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Lost Odyssey

Platform(s): Xbox 360, Xbox One
Genre: Role-Playing
Publisher: Microsoft
Developer: Mistwalker
Release Date: Feb. 12, 2008 (US), Feb. 29, 2008 (EU)


Xbox 360 Review - 'Lost Odyssey'

by Chris "Atom" DeAngelus on Feb. 12, 2008 @ 2:25 a.m. PST

Lost Odyssey is the story of Kaim, an immortal character who has lived more than 1,000 years and doesn't remember his past and doesn't know where his future lies.

Xbox 360 owners are set in every other regard — platformers, shooters, sports games — but the 360 needs role-playing games, just as its predecessor did. Those who are fond of Japanese-designed RPGs like Final Fantasy are instead forced to contend with half-baked titles such as Eternal Sonata and Enchanted Arms. While those games are fun for a single playthrough, nobody is going to place them up there with the likes of Final Fantasy and Shin Megami Tensei, or even Shadow Hearts and Suikoden. Lost Odyssey from Mistwalker Studios is the latest attempt to finally bring this long-ignored genre onto Microsoft's console. Unfortunately, much like the previous Mistwalker release, Blue Dragon, Lost Odyssey never manages to go beyond being a decent game.

Lost Odyssey's hero is rather unlike any you've seen in a Japanese RPG before. Kaim is an immortal being, so he can't be killed, can't age and will live until the end of time. Unfortunately for him, he also has amnesia, so he can't remember any of his life prior to 30 years ago. When the story begins, Kaim is working as an Uhra soldier on a battlefield, just in time for a magical meteor to come down and crush both sides of the conflict, leaving the immortal Kaim as the only survivor. Along with fellow amnesiac immortal Seth, he is drafted to go and investigate the Grand Staff, a magical generator of incredible power, in order to figure out why the battlefield tragedy had occurred. Of course, nothing is quite that simple, and before long, Kaim's own past comes back to haunt him as the entire world speeds toward a seemingly inevitable war.

To be honest, most of Lost Odyssey's storyline is similar to what you've in other RPGs. A lot of familiar archetypes show up, and most of the plot twists can be predicted from a thousand miles away. The most interesting element of the story is the immortals themselves and how they relate to the world in general. The game does a lot of unique and curious things with that to make you feel like Kaim has been around for a millennium.

The real story in Lost Odyssey isn't the one through which you play. For all of its interesting ideas, the actual plot is a healthy dose of clichéd concepts sandwiching a few honestly interesting ideas. The really appealing story involves what happened to Kaim before the adventure started. As he regains his memories over the course of the adventure, a series of short stories called "Thousand Years of Dreams" is unlocked, with each tale centering on one of Kaim's adventures during his immortal wanderings of the world. Readable from the game's menu, these tragic and interesting tales entail Kaim dealing the mortality and the actions of mortals around him. Those who prefer their stories told in a more visual format may be upset that they'll have to read here, but the stories are fascinating enough that it is worth your time to do so.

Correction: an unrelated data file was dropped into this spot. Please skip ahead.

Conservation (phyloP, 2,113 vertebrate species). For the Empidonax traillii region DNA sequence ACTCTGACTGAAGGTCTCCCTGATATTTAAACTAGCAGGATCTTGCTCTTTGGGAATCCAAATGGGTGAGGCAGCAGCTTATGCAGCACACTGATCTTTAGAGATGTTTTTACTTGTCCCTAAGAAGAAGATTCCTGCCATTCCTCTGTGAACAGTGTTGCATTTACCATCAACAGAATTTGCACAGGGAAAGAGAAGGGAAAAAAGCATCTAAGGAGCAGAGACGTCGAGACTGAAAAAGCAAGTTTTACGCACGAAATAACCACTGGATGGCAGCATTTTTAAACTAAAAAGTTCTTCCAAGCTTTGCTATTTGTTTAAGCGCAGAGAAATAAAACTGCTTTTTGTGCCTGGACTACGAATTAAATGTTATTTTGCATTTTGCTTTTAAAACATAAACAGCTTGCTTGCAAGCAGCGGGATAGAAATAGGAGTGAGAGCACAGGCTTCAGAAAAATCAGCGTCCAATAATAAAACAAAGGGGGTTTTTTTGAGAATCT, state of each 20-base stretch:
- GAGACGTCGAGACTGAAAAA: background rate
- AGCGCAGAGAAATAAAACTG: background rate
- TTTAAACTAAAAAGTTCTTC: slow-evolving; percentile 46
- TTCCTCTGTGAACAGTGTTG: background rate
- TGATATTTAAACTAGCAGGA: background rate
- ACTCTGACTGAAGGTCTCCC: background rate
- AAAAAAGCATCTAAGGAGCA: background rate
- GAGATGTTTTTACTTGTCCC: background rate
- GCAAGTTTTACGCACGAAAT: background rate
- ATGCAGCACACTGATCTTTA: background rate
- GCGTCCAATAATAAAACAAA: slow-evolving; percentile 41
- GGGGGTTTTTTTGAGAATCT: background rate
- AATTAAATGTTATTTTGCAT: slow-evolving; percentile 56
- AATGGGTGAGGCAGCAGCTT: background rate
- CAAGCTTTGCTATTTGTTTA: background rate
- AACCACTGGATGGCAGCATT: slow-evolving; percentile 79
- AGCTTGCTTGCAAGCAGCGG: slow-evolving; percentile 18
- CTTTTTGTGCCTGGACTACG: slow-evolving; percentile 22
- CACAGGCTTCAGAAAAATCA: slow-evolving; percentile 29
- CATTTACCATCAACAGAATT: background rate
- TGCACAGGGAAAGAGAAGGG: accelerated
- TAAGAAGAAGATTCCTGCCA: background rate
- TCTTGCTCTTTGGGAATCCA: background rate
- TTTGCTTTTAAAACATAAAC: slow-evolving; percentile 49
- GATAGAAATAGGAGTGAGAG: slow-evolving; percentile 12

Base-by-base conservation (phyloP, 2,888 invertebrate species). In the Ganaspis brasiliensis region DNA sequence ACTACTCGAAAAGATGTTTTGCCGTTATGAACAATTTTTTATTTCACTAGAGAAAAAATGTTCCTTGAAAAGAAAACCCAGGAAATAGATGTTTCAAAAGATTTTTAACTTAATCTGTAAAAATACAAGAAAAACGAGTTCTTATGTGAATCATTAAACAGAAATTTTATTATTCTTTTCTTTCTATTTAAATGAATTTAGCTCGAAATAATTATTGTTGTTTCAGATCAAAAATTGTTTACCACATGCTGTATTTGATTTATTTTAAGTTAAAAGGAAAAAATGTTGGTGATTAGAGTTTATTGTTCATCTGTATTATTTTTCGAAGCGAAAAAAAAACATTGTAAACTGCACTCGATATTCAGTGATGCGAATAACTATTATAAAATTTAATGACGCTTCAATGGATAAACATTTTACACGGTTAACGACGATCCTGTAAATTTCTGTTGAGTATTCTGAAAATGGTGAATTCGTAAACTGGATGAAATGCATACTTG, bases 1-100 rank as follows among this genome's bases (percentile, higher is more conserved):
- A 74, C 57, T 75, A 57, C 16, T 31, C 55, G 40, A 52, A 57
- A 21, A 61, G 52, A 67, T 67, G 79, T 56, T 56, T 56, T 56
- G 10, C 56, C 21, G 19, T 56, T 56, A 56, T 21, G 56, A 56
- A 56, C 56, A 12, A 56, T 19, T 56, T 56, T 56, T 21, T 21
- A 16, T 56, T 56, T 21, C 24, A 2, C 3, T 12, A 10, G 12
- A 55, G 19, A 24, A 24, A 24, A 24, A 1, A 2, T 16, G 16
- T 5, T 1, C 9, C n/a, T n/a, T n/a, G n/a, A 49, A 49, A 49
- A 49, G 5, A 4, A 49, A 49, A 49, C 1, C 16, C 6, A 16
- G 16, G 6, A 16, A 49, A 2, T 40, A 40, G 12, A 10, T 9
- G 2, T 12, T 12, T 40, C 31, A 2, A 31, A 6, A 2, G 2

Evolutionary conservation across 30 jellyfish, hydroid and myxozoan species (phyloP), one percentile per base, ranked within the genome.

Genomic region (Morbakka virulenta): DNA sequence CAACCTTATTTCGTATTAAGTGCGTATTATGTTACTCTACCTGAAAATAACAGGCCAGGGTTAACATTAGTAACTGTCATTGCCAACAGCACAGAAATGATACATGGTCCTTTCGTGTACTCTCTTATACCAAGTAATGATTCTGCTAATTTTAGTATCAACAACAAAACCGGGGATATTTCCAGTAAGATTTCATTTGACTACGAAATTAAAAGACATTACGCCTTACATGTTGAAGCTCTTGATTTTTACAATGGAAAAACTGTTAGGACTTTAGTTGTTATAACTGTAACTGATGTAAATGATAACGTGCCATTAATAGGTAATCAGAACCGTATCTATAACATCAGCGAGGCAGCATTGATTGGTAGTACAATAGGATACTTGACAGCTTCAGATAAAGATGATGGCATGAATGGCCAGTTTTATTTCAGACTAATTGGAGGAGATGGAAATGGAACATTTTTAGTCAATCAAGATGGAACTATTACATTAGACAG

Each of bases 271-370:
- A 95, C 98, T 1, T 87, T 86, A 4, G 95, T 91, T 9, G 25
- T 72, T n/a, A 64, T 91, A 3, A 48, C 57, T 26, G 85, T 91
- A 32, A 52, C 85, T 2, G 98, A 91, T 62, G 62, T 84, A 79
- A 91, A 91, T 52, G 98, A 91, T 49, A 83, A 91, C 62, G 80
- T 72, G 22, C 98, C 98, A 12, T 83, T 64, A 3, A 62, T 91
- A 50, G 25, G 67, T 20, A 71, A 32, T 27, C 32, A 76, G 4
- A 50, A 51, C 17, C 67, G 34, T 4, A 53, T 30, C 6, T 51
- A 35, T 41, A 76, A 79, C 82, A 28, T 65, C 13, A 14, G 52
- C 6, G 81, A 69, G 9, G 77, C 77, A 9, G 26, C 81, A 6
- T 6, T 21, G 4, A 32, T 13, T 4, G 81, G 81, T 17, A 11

There are actually two kinds of party members in Lost Odyssey: mortals and immortals. Mortals are … well, mortal. They're everyday human beings and play as any character does in 90 percent of RPGs out there. They gain experience as they level up, learn new abilities at certain levels, and are functionally quite easy to use. The more complex party members are your immortals, who perform skill links with their mortal party members during battle to learn their abilities. They can also learn new moves from various bits of equipment in the game. In the long run, immortals are going to be far more powerful than mortals, but since mortals are the only ones who can learn moves and must participate in battle in order for an immortal to learn from them, players have to learn to switch between the two for full effectiveness.

Combat in Lost Odyssey is your standard Japanese RPG turn-based fare. If you've ever played a Final Fantasy title, the basics are going to jump right out at you. Attack or cast magic to defeat enemies, use items or healing potions to restore your own HP and MP, and earn experience points and prizes for victory. However, there are a few twists that turn the rather generic battle system into something quite fun, if not entirely unique. The first is the addition of rings, which are equippable and have various attributes, ranging from "improved critical hits" to "chance of poisoning with every blow." When your character performs a regular attack, a shrinking ring will appear over the animation. Stop the ring at the correct point, and the equipped ring's attributes may take effect, but stop it at the wrong point, and your attack will just be a regular attack. If you've ever played Shadow Hearts, this is going to seem familiar, although it isn't quite as vital to the gameplay as Shadow Hearts' ring system is. It may initially seem to be a useful addition, but the ring system actually becomes much less useful once you get into the second disc. At that point, characters gain access to powerful skill moves that are almost nonexistent in the first disc, and you'll finally have enough MP so that magicians don't have to be frugal with their spells. As a result, the odds of you launching regular attacks against foes significantly drop, so the usage of rings becomes far more limited.